Management of problem drinking presents the general practitioner with similar challenges and rewards to those associated with the management of other chronic conditions.
This article presents a framework for managing alcohol problems in general practice based on national guidelines for the treatment of alcohol problems.
General practitioners are well placed to undertake the management of drinking problems following an assessment of the amount of alcohol taken and the risks this poses for the individual and the people around them. This assessment starts the process of engagement and reflection on drinking habits and will inform the appropriate management approach. Brief interventions can result in reduction in drinking in nondependent drinkers. For dependent drinkers, treatment steps include assessing need for withdrawal management and developing a comprehensive management plan, which includes consideration of relapse prevention pharmacotherapy and psychosocial interventions. The patient’s right to choose what they drink must be respected, and those who continue to drink in a problematic way can still be assisted, with compassion, within a harm reduction framework.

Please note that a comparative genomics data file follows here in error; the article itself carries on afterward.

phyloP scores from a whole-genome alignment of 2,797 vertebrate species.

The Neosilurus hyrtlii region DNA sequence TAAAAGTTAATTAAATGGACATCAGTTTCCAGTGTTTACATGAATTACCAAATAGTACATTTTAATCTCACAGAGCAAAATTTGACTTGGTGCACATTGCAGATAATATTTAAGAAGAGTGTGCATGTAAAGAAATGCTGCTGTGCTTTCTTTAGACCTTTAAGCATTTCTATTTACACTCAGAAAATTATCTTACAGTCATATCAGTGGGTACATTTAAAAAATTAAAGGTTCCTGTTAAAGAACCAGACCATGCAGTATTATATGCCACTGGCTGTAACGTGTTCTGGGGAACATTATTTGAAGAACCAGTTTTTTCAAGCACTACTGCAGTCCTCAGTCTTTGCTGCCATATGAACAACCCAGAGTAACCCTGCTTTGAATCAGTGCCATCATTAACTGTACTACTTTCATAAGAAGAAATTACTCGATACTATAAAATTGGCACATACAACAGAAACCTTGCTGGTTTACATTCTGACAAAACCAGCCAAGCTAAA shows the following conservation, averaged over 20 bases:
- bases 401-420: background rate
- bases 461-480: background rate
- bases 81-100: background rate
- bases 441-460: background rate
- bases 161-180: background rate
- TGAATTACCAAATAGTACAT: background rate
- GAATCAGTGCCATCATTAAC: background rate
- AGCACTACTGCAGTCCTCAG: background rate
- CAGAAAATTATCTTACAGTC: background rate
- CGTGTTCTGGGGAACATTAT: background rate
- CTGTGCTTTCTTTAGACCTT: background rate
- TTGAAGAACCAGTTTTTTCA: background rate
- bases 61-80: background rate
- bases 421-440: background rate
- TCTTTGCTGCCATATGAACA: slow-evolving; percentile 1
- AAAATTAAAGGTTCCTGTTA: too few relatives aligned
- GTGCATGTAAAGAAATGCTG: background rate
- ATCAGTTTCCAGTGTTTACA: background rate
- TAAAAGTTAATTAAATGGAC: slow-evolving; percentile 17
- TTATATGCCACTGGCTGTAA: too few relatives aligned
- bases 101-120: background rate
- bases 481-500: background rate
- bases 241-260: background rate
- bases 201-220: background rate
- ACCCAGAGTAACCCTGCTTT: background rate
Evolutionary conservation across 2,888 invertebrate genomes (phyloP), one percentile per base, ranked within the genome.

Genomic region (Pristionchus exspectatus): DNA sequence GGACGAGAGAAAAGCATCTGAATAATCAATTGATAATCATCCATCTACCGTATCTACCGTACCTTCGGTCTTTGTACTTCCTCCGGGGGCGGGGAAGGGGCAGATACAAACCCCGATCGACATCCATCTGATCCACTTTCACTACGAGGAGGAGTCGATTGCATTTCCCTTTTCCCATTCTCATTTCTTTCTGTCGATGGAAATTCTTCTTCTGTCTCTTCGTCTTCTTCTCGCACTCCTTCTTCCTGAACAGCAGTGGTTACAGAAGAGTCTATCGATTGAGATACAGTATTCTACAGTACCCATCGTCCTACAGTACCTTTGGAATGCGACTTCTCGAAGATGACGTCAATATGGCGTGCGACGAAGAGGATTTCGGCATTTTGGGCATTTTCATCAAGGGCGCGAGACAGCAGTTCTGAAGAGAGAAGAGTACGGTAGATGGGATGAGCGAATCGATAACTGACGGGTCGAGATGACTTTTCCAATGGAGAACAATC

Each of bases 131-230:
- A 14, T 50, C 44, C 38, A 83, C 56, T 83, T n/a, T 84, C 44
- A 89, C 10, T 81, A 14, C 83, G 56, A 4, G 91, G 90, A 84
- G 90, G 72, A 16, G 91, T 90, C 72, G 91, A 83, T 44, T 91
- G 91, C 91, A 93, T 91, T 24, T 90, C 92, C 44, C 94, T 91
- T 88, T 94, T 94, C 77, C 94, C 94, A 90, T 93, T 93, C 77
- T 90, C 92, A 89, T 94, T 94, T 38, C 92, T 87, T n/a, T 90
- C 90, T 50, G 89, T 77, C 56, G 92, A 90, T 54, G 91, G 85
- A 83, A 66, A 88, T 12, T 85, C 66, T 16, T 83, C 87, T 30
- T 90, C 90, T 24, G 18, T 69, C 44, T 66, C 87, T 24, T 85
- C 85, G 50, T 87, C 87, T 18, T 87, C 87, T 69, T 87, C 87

Problem drinking has similar characteristics to many of the chronic conditions routinely managed in the general practice setting. The management of chronic conditions can at times be challenging and time consuming. However, the majority of Australian general practitioners find dealing with chronic conditions more rewarding and satisfactory if they have clear treatment goals.1
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Table 3, on page 581 of the article Problem drinking: management in general practice by Demirkol A, et al, (AFP August 2011) contains an error, made in the process of preparing the paper for publication. The last three lines of the table referring to medications for alcohol dependence and use in cirrhosis, renal failure and heart disease may be misinterpreted. The correct details are:
* acamprosate can use in cirrhosis (except Childs C) and in heart disease; contraindicated in renal failure
* naltrexone contraindicated in cirrhosis; use with precaution in renal failure; can use with heart disease
* disulfiram contraindicated in all of cirrhosis, renal failure or heart disease.
An updated version appears here.
The Editors apologise for any inconvenience this error many have caused.